By their nature, most defensive knives are relatively short. Few of us will carry a Ka-Bar or Ek Commando knife. After all, the reach of a bayonet isn’t something we will use in street defense. The bayonet was designed to reach the vitals of men and horses, with the latter goal current until about 1930. The common concealed carry knife is capable, but seldom immediately deadly. It’s more of a deterrent and a tool for retention of the handgun. Edged weapons may be deadly and even a short blade to the neck may inflict death, but they are not as potentially deadly as the large choppers. As a reference, my own scars add character I am told, but not charisma. All edged weapons are not knives. An increasingly common instrument used in edged weapon attacks is the machete. When answering a domestic call some years ago, I spotted a machete leaning against a tree and secured it quickly. A well-made machete such as the Linder is very effective in clearing a path in the brush and also in an attack. The machete was once carried on the belt, crossdraw, by Cuban police as one example. When they drew the machete and advanced with the machete swinging in an arc, an unruly crowd would disperse. They sometimes inflicted blunt blows with the flat of the machete.
The table below was developed in the days of Sykes and Fairbairn for the illumination of British commandos. The idea was to teach the calculation of time to death by the result of a knife wound. The goal was to take out sentries, and the commandos certainly utilized these techniques in action. The penetration of the knife from different angles and areas of impact was calculated. These men were trained with large knives and bayonets. The table shows the time to death if you are hit with a knife with sufficient penetration. This table’s validity may be debated, but it was efficient enough to gain the respect of the commandos and Colonel Rex Applegate among others. I present it for your education.
|Wound Location||Time from Stabbing to Death|
|Carotid Artery||1.2 Seconds|
|Subclavian Artery||3.5 Seconds|
|Brachial Artery||1.5 Minutes|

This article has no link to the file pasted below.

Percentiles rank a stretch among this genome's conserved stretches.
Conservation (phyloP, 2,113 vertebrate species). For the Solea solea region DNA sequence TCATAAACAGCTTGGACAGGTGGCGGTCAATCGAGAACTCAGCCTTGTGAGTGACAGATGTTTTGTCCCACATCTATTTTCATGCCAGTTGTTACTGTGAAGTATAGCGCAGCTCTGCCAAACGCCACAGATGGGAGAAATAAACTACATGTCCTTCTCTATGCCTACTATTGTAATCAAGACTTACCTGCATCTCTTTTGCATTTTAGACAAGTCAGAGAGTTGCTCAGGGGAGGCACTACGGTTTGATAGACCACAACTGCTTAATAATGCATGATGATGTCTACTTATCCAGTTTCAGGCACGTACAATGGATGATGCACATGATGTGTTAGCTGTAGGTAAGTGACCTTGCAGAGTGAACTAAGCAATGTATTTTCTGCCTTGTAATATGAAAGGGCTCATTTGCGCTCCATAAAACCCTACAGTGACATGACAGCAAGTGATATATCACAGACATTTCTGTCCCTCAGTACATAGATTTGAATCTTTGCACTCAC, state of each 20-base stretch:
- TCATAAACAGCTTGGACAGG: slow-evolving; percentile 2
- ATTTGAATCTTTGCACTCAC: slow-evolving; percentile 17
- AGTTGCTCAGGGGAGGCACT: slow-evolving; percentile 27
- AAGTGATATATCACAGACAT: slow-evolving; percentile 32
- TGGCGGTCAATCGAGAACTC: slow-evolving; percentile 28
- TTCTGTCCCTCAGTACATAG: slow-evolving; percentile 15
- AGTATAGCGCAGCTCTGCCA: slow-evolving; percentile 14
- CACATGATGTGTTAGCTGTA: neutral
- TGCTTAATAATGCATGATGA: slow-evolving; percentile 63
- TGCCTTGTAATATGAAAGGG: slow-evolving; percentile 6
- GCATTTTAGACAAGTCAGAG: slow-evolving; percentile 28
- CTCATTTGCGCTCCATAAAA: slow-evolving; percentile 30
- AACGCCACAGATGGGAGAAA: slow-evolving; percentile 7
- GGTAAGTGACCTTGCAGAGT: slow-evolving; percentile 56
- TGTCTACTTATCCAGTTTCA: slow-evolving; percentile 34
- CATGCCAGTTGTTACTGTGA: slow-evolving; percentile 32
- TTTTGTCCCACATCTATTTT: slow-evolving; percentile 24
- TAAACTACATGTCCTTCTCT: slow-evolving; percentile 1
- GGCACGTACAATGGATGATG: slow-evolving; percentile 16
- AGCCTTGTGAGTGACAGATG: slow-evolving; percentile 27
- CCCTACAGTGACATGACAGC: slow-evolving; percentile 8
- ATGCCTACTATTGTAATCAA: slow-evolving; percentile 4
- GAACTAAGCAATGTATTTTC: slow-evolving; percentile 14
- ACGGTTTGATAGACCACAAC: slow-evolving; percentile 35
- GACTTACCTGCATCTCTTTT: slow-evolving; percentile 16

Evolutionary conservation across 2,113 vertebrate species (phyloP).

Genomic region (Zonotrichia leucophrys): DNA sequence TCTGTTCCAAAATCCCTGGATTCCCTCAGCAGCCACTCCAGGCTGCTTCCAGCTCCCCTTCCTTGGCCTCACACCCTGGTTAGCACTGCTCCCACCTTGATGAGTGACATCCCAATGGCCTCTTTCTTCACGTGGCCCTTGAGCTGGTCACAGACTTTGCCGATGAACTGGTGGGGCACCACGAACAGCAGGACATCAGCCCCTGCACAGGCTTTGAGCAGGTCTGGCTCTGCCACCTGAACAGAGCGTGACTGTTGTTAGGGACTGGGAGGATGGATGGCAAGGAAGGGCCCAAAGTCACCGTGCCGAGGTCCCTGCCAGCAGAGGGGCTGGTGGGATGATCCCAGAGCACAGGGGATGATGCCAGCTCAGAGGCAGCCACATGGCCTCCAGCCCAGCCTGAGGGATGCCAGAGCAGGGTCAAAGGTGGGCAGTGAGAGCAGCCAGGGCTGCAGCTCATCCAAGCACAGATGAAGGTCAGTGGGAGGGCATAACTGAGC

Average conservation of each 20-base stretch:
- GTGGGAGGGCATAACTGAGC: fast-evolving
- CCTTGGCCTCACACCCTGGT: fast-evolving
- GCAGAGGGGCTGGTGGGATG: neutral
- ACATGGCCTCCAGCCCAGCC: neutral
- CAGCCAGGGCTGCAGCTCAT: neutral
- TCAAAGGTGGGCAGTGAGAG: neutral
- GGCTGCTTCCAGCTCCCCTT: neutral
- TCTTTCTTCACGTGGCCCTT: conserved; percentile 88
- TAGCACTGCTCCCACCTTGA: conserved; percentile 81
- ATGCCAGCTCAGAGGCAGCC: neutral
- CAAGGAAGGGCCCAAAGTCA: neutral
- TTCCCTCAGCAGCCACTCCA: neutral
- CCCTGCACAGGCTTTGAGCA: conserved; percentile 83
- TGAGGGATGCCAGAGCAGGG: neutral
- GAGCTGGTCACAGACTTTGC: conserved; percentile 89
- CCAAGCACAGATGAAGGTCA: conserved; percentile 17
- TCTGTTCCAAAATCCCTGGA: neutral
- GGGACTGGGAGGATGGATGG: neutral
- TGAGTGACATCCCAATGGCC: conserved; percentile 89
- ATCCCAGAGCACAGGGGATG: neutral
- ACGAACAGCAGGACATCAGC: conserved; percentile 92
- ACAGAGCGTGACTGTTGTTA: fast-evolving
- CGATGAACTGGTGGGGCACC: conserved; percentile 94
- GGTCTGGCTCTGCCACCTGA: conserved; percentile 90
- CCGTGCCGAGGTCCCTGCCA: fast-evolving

|Radial Artery||1.5 Minutes|
Edged Weapon Potential
We need to understand the potential of an edged weapon. By the same token, we need to understand their defensive value. As an example, the knife is a perfect retention aid when an attacker attempts to gain control of your weapon. If you carry a handgun, you should carry a knife. There are several angles of attack that are common in gun grab attempts. Both forward and rearward originating attacks are common. No one is too smart to be caught unaware, but we should be smart enough to have a plan of defense and counterattack available. The attacker that springs from the rear is often practiced in prison. Members of our protein-fed, ex-con criminal class practice these attacks in that school for criminals, the penitentiary. The attacker will wrap his left arm around your neck and attempt to bring you off of the ground while the right hand reaches for the holstered sidearm. A peace officer or armed civilian is vulnerable to this form of attack. If you open carry — depending upon the strength of the attacker — you will have a second or two to respond before you lose your pistol, and precious little more time before you lose consciousness from the chokehold. The first impulse is to grapple with the choking arm or to attempt to dislodge the hand that is on the gun, but this may not work, as your brain is quickly deprived of oxygen. If the adversary is strong enough, you will be lifted off of the ground or at least forced onto your tiptoes, taking away your leverage and balance. The proper response is to draw the defensive knife and strike either the gun hand or the arm that is around the neck. I cannot imagine anyone taking a slash the length of the forearm from a sharp edged weapon and maintaining their chokehold. They will move and you will pivot and strike the other hand that is on the gun or pivot and control the attacker. I have seen a combination elbow strike to the hand that is on the gun and slash to the attacker’s arm that is brilliantly fast, but which requires hours of practice — it may be worthwhile. With all due respect, those of us that are trainers and instructors spend many hours training. Others may relentlessly train in the dojo. But the best we are able to transfer to the students is some tactic that is useful with the time they are willing to spend on the drills. That’s all we may reasonably expect. The closer you are to trouble, the more you need to train.